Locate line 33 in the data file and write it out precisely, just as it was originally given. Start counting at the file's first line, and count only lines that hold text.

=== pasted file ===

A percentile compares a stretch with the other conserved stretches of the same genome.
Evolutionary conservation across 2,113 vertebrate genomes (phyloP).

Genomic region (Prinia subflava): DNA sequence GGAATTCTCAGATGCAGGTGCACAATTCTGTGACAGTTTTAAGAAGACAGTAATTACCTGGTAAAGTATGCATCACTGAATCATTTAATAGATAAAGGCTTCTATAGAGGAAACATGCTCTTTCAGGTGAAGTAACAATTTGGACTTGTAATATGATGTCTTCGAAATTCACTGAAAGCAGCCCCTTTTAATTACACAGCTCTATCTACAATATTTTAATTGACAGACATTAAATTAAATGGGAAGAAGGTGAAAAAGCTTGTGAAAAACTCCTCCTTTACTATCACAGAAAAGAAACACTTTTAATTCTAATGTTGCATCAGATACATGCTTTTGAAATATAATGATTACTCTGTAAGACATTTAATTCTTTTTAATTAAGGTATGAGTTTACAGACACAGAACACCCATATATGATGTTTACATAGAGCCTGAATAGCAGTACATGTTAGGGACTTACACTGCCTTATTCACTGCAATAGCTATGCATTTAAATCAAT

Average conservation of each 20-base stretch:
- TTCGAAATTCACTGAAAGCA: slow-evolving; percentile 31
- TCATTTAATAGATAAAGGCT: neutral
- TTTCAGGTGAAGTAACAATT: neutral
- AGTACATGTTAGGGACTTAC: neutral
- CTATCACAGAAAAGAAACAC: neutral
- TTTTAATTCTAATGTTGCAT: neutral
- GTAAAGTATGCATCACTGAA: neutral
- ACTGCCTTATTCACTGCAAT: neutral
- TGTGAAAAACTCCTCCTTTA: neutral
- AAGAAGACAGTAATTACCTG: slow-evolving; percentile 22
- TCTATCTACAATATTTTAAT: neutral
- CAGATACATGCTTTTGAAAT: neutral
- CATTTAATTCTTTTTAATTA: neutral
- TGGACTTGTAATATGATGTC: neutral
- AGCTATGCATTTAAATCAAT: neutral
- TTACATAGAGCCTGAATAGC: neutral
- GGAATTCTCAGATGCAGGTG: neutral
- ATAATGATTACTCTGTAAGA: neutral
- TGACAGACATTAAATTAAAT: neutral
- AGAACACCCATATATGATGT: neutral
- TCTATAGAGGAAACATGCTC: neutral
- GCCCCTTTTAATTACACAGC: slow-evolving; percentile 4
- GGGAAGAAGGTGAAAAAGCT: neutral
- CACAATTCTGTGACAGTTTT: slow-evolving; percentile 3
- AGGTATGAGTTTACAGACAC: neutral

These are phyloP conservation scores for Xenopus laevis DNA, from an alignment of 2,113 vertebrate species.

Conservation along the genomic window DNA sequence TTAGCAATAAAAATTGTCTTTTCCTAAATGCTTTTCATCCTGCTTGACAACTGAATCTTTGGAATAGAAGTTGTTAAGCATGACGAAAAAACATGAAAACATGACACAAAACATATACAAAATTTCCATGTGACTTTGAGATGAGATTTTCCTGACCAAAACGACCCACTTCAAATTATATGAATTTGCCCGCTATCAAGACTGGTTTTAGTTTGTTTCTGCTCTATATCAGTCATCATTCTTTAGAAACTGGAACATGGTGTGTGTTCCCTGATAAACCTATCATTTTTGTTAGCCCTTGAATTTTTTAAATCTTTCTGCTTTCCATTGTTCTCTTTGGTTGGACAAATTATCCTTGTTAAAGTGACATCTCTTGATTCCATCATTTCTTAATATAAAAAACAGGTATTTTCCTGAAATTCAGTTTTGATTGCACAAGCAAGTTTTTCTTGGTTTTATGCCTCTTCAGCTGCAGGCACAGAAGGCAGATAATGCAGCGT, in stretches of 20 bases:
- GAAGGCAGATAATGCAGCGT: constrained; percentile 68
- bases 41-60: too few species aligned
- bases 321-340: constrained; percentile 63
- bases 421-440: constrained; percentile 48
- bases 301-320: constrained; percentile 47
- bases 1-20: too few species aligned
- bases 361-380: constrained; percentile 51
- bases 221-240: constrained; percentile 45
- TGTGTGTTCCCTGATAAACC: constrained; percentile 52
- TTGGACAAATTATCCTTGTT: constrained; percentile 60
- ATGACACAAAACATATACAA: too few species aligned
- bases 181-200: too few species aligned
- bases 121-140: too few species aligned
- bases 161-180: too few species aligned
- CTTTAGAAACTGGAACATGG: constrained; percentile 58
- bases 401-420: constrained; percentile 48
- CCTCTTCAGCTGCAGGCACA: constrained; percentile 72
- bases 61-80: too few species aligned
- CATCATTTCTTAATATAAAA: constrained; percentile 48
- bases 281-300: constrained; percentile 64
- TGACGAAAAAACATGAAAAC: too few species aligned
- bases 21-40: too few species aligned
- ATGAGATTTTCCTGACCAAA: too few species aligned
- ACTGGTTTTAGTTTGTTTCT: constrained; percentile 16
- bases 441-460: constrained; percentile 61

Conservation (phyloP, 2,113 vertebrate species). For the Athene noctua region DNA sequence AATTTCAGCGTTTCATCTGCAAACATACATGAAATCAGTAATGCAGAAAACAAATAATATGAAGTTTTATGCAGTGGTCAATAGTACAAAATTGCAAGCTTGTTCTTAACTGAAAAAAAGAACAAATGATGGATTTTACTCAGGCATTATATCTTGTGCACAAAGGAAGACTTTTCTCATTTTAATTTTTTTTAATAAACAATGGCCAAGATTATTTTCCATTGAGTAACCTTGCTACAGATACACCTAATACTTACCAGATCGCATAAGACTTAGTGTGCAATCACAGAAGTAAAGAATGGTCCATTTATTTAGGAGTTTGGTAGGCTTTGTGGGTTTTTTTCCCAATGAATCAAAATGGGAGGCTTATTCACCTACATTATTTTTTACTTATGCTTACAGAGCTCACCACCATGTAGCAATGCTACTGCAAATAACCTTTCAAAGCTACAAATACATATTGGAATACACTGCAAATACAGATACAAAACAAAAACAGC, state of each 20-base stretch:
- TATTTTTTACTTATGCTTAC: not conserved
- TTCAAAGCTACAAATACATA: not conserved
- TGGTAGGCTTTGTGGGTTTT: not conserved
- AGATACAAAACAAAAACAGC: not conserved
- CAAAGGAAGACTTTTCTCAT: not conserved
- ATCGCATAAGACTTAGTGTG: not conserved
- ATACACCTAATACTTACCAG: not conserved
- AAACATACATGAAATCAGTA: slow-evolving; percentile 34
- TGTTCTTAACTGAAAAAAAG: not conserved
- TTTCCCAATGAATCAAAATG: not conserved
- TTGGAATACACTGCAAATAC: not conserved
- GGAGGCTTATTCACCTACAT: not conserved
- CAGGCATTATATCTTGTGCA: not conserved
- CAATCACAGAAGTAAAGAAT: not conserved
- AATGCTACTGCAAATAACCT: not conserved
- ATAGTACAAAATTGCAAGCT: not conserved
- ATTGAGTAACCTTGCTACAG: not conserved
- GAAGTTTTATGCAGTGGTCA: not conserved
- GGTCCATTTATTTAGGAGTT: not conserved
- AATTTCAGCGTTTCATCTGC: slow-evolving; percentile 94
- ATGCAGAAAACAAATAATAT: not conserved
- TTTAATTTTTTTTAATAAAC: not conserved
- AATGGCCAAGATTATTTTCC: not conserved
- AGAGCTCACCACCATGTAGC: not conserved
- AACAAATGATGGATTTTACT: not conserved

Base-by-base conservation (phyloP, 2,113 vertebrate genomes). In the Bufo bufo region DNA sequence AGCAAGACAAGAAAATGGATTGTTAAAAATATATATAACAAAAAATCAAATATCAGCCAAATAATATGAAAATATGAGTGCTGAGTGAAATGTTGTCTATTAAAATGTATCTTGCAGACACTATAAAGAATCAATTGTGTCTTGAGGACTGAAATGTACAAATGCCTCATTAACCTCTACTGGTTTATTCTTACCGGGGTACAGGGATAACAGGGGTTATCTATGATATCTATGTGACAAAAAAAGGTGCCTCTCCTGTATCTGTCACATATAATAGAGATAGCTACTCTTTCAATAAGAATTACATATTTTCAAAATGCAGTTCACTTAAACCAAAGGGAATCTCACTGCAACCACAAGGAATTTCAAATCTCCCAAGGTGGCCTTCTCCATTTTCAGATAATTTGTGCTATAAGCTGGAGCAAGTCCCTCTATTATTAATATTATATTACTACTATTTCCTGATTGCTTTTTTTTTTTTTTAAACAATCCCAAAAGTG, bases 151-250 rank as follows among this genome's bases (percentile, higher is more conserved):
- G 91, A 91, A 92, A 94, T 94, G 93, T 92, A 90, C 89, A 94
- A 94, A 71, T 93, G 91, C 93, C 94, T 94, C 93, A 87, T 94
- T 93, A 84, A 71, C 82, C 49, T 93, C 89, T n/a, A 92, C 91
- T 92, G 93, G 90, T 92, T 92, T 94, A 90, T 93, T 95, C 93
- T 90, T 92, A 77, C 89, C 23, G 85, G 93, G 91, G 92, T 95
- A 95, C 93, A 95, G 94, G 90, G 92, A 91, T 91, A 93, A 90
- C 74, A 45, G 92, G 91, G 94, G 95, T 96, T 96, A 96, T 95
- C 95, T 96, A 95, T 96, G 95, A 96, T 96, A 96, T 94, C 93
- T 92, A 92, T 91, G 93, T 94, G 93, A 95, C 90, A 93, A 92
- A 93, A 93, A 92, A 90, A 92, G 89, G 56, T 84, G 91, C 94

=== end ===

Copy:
- bases 41-60: too few species aligned